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The Environmental Protection Agency in December issued a new standard, citing "hundreds of studies" that have linked the tiny particulates in the air to an estimated 40,000 premature deaths in the United States as the result of heart attack, strokes and other illnesses.

The Salt Lake Tribune explains that Salt Lake City is among the most polluted areas in the nation at times between November and February, the result of high-pressure systems creating a seal over the valley.

This year, an inversion began in late December, continuing into the past week. It had been predicted a month before, explains the newspaper, based on weather in the Pacific Ocean.

When Salt Lake City's PM 2.5 count reached 90 last week, it was just 20 to 25 in Summit County, reports The Park Record.

Privatizing operations of Canada's hot springs

JASPER, Alberta — In an effort to reduce subsidies needed to operate its hot springs at Banff, Jasper and Radium, Parks Canada plans to privatize their operations. But the Public Service Alliance of Canada, one of the country's largest unions, is fighting the privatization effort, calling it a "reckless cut" to public services.

A representative of Parks Canada reassured Jasper's Fitzhugh that privatization would be nothing of the sort.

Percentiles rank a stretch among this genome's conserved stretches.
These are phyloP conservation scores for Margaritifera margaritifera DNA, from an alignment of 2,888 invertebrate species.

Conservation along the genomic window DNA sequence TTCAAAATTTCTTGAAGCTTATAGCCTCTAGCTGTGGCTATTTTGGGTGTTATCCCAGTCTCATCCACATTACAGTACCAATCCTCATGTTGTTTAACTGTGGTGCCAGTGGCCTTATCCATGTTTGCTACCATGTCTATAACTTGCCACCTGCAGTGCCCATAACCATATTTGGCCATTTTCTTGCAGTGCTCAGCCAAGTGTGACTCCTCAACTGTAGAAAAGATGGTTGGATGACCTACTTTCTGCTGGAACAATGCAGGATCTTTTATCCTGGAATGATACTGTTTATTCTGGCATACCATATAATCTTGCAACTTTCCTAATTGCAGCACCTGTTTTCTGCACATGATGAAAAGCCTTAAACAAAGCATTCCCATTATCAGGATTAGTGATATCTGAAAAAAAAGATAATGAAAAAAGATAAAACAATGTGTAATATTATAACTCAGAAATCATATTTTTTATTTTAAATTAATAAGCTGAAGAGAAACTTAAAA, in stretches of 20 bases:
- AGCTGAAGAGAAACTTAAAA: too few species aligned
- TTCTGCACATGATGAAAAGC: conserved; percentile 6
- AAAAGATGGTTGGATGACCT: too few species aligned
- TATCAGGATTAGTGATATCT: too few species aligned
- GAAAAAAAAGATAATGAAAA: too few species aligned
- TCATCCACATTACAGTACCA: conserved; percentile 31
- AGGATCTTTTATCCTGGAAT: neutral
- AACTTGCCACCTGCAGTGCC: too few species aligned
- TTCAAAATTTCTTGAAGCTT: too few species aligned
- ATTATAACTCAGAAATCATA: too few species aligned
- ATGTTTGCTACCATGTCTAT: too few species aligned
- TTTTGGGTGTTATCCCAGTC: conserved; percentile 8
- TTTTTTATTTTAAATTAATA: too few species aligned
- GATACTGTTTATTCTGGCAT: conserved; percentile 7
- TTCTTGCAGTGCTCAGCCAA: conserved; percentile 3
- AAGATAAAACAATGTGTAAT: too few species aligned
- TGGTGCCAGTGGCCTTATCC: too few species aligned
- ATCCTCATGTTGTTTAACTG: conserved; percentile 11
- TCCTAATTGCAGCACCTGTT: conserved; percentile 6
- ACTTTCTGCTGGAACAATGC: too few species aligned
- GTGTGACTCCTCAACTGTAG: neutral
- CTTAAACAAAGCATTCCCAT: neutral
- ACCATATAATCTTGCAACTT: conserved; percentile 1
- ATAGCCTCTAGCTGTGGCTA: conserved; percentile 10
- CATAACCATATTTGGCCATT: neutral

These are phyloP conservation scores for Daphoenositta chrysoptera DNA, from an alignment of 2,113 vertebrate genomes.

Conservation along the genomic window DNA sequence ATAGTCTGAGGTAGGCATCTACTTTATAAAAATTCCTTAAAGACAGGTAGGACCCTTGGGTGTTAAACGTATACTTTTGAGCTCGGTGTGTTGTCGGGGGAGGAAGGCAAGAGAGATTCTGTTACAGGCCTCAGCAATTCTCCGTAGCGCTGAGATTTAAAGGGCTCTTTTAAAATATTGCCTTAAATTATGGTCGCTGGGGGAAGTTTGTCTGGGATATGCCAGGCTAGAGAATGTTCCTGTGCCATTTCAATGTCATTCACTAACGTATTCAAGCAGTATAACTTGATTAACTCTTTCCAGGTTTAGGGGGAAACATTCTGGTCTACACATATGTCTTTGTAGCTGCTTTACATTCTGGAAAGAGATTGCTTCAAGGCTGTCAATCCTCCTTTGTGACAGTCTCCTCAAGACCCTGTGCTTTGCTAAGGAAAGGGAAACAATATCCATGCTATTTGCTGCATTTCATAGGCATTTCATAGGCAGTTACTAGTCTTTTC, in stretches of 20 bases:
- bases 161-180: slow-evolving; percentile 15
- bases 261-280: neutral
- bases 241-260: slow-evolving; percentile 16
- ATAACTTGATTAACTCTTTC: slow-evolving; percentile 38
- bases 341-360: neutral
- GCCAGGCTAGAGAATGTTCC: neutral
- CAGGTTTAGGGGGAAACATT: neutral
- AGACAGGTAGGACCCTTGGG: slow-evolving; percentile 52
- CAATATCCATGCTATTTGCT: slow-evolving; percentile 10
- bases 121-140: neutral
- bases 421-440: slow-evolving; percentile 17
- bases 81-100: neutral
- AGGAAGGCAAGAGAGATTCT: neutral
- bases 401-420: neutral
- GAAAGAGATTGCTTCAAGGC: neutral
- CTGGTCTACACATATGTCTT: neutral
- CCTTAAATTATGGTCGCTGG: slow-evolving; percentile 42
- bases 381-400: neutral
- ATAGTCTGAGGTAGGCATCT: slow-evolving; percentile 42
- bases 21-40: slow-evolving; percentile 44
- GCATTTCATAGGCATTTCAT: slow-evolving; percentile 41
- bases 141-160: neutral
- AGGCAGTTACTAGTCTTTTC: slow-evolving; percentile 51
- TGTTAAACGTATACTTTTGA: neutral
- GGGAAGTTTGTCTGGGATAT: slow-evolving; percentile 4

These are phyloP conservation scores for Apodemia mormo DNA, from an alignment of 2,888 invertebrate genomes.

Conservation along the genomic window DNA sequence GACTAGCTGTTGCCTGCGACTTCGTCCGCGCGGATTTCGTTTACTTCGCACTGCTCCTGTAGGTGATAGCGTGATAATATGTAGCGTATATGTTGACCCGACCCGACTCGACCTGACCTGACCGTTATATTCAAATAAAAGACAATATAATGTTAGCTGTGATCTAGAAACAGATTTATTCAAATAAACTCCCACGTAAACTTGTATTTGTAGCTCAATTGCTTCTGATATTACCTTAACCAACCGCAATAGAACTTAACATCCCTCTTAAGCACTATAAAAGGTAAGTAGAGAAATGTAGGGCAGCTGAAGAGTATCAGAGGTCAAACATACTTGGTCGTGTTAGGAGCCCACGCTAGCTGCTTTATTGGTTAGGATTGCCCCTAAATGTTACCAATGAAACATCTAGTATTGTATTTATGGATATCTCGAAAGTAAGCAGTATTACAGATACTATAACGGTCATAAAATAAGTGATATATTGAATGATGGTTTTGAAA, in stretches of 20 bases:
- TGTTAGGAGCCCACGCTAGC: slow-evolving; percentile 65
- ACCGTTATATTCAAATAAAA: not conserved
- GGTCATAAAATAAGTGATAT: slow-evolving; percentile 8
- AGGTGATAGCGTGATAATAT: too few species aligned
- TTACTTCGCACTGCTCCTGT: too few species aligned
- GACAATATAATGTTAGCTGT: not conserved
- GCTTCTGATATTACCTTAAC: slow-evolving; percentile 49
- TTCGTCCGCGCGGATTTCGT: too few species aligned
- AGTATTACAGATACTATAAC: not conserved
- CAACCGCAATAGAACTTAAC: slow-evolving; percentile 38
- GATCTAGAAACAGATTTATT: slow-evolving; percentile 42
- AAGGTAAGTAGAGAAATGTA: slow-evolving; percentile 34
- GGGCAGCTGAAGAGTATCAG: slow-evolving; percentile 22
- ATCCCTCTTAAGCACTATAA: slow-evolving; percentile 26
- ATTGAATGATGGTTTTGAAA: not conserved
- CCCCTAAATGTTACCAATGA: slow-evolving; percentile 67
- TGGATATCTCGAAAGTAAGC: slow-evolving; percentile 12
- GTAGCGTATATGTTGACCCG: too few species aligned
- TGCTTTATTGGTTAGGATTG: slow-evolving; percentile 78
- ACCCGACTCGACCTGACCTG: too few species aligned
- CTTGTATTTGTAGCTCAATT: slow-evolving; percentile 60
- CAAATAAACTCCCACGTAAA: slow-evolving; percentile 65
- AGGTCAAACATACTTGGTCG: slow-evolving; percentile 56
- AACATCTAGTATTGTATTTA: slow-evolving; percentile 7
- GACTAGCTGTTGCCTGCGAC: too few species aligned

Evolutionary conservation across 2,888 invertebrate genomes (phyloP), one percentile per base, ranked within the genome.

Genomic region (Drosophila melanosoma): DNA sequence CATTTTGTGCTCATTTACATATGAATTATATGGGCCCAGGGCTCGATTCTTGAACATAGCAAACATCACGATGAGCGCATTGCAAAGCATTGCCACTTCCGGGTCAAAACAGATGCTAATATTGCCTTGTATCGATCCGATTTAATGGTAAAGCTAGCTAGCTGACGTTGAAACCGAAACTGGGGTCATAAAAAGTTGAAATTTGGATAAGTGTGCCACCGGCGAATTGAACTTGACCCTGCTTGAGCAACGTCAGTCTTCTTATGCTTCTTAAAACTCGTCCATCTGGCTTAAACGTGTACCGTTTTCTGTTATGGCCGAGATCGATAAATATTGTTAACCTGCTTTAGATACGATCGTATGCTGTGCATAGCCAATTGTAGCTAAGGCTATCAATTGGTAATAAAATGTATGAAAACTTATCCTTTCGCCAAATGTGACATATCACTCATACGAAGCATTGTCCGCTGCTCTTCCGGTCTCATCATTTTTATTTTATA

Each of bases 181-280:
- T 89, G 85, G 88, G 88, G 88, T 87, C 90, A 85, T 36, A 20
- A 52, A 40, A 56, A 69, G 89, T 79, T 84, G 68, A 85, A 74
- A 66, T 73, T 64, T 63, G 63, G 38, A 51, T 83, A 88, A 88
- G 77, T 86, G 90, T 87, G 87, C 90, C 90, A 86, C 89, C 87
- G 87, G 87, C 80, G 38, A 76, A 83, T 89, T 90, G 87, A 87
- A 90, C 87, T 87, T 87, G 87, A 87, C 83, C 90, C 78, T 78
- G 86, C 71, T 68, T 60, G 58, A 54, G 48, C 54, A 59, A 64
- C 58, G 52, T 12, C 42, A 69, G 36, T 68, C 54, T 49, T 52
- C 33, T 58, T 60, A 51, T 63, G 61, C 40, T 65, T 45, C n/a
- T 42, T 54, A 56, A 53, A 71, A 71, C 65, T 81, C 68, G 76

"Shifting their operation to the private sector will provide greater capacity and flexibility to respond to the demands of the tourism market and will maximize opportunities for enhancing the facilities, operations, and marketing," said Alisson Ogle, public relations and communications representative for Parks Canada.

She also said that the hot springs would not be sold. "No individual or corporate entity can buy ownership of land in national parks," she said.

Kyoto deadline passed, but who has noticed?

JASPER, Alberta — The Kyoto Protocol adopted in 1998 by many nations, including Canada (but not the United States), has now come to its first milestone. The deadline set in the agreement called for significant reductions of greenhouse gases by 2012.

While the official carbon accounting has not been done in most cases, it was clear enough years ago that most of the nations that did sign it wouldn't come even close. Canada, for its part, withdrew from the agreement in December.

"Whenever targets are placed out of reach and are not applied to all those involved (including China and India), the result is frustration," says the Jasper Fitzhugh. "It should not be surprising that Canada opted out of the treaty."

"Unfortunately, we still have a large problem. Climate change looms over us all and will have a lasting negative effect on future generations. How do we balance the need to feed our families and pay our bills with the need to reduce greenhouse gas emissions?"